Biggest takeaways from the NCAA Tournament bracket reveal
The brackets have been revealed and the NCAA Tournament is right around the corner. After an absolutely insane week of conference tournament play, the NCAA popped bubbles and handed out seeds, filling out the 68-team field.
This March’s edition of madness is sure to have just as much drama as every prior year. The bracket revealed Sunday will not leave college basketball fans unsatisfied.
Here then are six big takeaways from the bracket reveal:
1. Duke is a deserving top overall seed
Following the return of Zion Williamson and run to the ACC Tournament Championsip, Duke was rewarded with the top overall seed in the NCAA Tournament. It’s likely the right choice, given the somewhat nebulous rules about evaluating teams with injured players (three of their five losses came without their best player).
Technically, the committee can put less weight on Duke’s struggles without Zion. If you ignore those losses, Duke’s placement atop the bracket is the right call.
2. ACC with a strong showing in No. 1 seeds
Virginia and North Carolina joined their ACC rival on the top line. This is the first time a conference has earned three number one seeds since the Big East did so in 2009. Both earned their spot. Virginia has just three losses all season, two of which came to a full-strength Duke team. North Carolina beat Duke twice, and also boasts wins over Gonzaga, Louisville, and Virginia Tech.
Gonzaga remained the top seed out West, despite losing in the WCC Tournament final. The committee rewarded the Zags for their entire body of work, rather than punishing them for one loss versus a strong team. Saint Mary’s was given an 11 seed, nearly in the at-large field had they not beaten the Zags.
3. Two seeds are a dangerous group
This season, eight teams have separated themselves from the pack. Four were given top seeds and the other four followed right behind on the two-line. Michigan and Michigan State both received two seeds despite the outcome of their game earlier in the day. Sparty has a bit of a gripe about being placed in Duke’s region, but the NCAA favors geography over the seed list, damning the Big Ten champs to the East region.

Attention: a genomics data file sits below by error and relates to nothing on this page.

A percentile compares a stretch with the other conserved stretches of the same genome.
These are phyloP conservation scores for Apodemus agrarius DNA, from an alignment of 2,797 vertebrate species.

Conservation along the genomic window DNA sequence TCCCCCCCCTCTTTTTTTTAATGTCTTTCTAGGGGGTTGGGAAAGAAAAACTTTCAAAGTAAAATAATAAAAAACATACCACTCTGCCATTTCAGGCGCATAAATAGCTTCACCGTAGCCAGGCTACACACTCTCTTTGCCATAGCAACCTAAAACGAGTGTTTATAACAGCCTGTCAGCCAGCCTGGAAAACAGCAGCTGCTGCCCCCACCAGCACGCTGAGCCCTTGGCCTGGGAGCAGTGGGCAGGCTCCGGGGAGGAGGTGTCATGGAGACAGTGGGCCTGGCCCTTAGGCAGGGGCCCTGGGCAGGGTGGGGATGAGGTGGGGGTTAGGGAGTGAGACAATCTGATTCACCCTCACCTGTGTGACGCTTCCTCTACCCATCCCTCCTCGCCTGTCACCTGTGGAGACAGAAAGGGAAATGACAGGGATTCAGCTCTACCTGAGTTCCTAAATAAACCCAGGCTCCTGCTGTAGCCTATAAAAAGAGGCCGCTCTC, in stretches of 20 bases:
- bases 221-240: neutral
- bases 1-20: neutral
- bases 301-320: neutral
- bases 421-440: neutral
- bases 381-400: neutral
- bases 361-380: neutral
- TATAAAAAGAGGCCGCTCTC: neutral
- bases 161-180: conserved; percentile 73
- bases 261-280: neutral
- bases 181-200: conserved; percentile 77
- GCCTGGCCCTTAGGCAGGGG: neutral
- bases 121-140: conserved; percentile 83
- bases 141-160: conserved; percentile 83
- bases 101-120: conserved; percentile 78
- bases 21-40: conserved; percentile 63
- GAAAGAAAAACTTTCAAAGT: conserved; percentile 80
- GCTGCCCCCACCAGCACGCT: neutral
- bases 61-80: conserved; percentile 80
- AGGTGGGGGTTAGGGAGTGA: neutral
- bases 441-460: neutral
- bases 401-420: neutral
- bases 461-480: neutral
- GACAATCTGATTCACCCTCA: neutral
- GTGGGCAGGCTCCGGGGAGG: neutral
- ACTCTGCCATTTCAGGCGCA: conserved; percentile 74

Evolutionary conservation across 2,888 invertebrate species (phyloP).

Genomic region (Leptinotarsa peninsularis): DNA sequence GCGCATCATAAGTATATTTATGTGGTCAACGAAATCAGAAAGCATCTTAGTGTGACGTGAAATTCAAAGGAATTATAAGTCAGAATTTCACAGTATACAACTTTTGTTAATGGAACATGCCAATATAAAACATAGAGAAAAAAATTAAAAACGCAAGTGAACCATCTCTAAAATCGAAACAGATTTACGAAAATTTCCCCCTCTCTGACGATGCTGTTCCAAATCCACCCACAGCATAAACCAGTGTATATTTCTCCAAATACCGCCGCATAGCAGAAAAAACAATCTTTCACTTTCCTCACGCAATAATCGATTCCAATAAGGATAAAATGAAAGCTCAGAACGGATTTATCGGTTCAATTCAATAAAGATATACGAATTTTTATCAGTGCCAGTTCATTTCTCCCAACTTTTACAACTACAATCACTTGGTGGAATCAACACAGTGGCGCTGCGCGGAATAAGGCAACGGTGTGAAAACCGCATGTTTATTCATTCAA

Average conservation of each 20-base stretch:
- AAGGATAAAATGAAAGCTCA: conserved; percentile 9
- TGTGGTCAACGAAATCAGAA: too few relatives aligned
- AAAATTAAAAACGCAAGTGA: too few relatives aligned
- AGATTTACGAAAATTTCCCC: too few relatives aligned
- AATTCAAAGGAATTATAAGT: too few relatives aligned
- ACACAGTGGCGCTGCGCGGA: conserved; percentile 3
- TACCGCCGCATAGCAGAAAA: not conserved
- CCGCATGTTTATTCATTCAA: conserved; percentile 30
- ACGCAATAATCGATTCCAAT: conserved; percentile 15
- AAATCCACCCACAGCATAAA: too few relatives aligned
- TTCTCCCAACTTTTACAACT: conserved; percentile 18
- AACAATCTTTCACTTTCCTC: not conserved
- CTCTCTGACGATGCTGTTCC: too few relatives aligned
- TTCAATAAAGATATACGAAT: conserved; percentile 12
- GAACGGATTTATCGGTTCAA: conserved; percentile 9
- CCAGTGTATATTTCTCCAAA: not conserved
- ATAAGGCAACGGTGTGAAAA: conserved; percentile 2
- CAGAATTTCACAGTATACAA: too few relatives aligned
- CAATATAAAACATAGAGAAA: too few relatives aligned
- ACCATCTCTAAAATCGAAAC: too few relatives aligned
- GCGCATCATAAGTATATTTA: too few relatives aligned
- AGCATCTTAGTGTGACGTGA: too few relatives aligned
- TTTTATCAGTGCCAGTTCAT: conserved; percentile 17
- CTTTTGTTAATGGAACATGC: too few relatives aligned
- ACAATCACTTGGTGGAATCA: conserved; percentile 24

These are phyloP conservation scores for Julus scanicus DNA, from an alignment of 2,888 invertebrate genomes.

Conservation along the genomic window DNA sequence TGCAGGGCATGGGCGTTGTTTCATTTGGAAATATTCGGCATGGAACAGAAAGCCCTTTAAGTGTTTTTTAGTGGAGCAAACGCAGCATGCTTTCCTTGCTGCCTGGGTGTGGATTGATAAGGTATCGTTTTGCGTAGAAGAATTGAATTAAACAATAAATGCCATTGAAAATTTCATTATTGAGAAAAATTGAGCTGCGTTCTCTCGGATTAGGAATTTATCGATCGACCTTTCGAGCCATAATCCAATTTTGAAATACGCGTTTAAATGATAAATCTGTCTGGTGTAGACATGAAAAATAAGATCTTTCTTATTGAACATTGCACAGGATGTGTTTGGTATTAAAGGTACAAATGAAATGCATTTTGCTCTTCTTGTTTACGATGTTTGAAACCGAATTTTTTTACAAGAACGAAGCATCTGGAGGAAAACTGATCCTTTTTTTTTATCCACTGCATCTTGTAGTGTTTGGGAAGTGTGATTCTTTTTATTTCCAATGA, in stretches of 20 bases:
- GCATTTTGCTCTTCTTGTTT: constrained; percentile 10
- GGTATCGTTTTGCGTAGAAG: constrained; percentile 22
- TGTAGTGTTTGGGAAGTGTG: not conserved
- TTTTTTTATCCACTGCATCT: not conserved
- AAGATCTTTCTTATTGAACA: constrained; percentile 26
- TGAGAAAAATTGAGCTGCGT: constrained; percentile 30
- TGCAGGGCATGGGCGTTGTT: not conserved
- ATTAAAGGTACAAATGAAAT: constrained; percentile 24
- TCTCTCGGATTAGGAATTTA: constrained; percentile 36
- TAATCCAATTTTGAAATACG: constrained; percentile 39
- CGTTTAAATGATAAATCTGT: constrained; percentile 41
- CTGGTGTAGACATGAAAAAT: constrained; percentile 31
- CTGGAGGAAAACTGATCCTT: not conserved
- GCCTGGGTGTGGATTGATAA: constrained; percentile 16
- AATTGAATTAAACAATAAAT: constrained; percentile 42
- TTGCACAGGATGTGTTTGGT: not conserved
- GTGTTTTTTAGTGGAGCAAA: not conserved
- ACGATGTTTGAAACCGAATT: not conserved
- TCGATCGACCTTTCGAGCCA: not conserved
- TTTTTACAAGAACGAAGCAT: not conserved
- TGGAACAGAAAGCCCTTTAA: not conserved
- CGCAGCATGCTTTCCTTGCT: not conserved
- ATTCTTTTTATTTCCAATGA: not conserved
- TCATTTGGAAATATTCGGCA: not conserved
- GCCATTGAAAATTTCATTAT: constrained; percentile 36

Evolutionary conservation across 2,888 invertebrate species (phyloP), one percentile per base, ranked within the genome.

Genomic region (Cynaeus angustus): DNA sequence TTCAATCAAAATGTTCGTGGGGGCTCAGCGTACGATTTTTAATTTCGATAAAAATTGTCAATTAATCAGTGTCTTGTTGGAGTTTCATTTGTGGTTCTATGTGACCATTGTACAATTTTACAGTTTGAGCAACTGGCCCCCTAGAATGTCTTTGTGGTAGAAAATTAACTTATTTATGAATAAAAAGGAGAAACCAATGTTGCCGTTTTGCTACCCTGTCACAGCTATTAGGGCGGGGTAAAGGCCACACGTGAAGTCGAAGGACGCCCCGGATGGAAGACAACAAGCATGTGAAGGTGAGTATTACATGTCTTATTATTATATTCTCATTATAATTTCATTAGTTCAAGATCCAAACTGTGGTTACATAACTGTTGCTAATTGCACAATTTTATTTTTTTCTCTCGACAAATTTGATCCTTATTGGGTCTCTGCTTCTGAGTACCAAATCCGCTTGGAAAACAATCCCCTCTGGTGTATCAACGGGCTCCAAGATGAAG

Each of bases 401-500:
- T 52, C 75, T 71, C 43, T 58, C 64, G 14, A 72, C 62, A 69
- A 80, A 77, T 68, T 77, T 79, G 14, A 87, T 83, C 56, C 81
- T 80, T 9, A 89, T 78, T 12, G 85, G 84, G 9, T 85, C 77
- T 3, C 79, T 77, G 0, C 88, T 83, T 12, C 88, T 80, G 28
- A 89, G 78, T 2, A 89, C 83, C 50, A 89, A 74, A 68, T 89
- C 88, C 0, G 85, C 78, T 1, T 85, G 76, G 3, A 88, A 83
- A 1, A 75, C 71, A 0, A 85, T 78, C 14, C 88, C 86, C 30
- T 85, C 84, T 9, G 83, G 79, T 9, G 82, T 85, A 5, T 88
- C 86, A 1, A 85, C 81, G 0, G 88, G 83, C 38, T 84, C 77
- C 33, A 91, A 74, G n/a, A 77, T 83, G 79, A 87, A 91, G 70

Tennessee and Kentucky both earned two seeds as well despite losing in the SEC Tournament this week. Tennessee’s neutral site victory over the Wildcats this week likely put the Vols a tick ahead on the seed line, landing them in the South Region.
4. Interesting teams squeak into the tourney
The most noteworthy team sneaking in to the last four at-large spots is Belmont. When the Bruins lost the Ohio Valley Conference Tournament final to Murray State, they promptly took a seat on the edge of the bubble. Thankfully, the NCAA favored Belmont’s success in the few big games the Bruins played over the mediocrity of middling power conference teams.
Belmont will be joined in Dayton by Temple, Arizona State, and St. John’s. Chris Mullins’ team tumbled down the stretch, ending with a blowout loss in the Big East tournament. The Red Storm’s last two weeks sent them to Dayton.
5. No snub feels egregious
Of the teams listed as the first four out of the Dance, none stand out as particularly scorned. UNC-Greensboro lost in its conference tournament but didn’t have the quality wins on its resume to survive.
The other three, Indiana, Clemson, and TCU, came from power conferences, where they all went .500 or worse in league play. The Horned Frogs were 5-5 in Big XII play at one oint and looked solidly in the field before collapsing. TCU lost six of its last eight regular season tilts and punched a ticket right to the NIT.
North Carolina State was not even given the benefit of the “Last Four Out” designation, yet had some intriguing metrics on its side. The Wolfpack were ranked 33rd by KenPom and the NCAA’s own NET calculation and were 26th per ESPN’s BPI.
6. There are some enticing first round matchups
Building a bracket can go a million ways, thankfully almost all of them leave the viewers happy at the end of the day. Just during the first two days of play we’ll be treated to some gems. Rick Pitino’s son, Richard, will get to coach his Minnesota team against Louisville, the school that fired his father. A talented Yale team will give an embattled LSU program its money’s worth (pun intended). Wisconsin will travel across the country to San Jose to face a red-hot Oregon team.
The bracket even gifts us some amazing match-ups between individual players. Ja Morant from Murray State will face Marquette sharp-shooter Markus Howard. Most intriguingly, two of the most unconscious shooters in the nation will square off when Wofford’s Fletcher Magee and Seton Hall’s Myles Powell go shot-for-shot.
Shane McNichol covers college basketball and the NBA for Larry Brown Sports. He also blogs about basketball at Palestra Back and has contributed to Rush The Court, ESPN.com, and USA Today Sports Weekly. Follow him on Twitter @OnTheShaneTrain.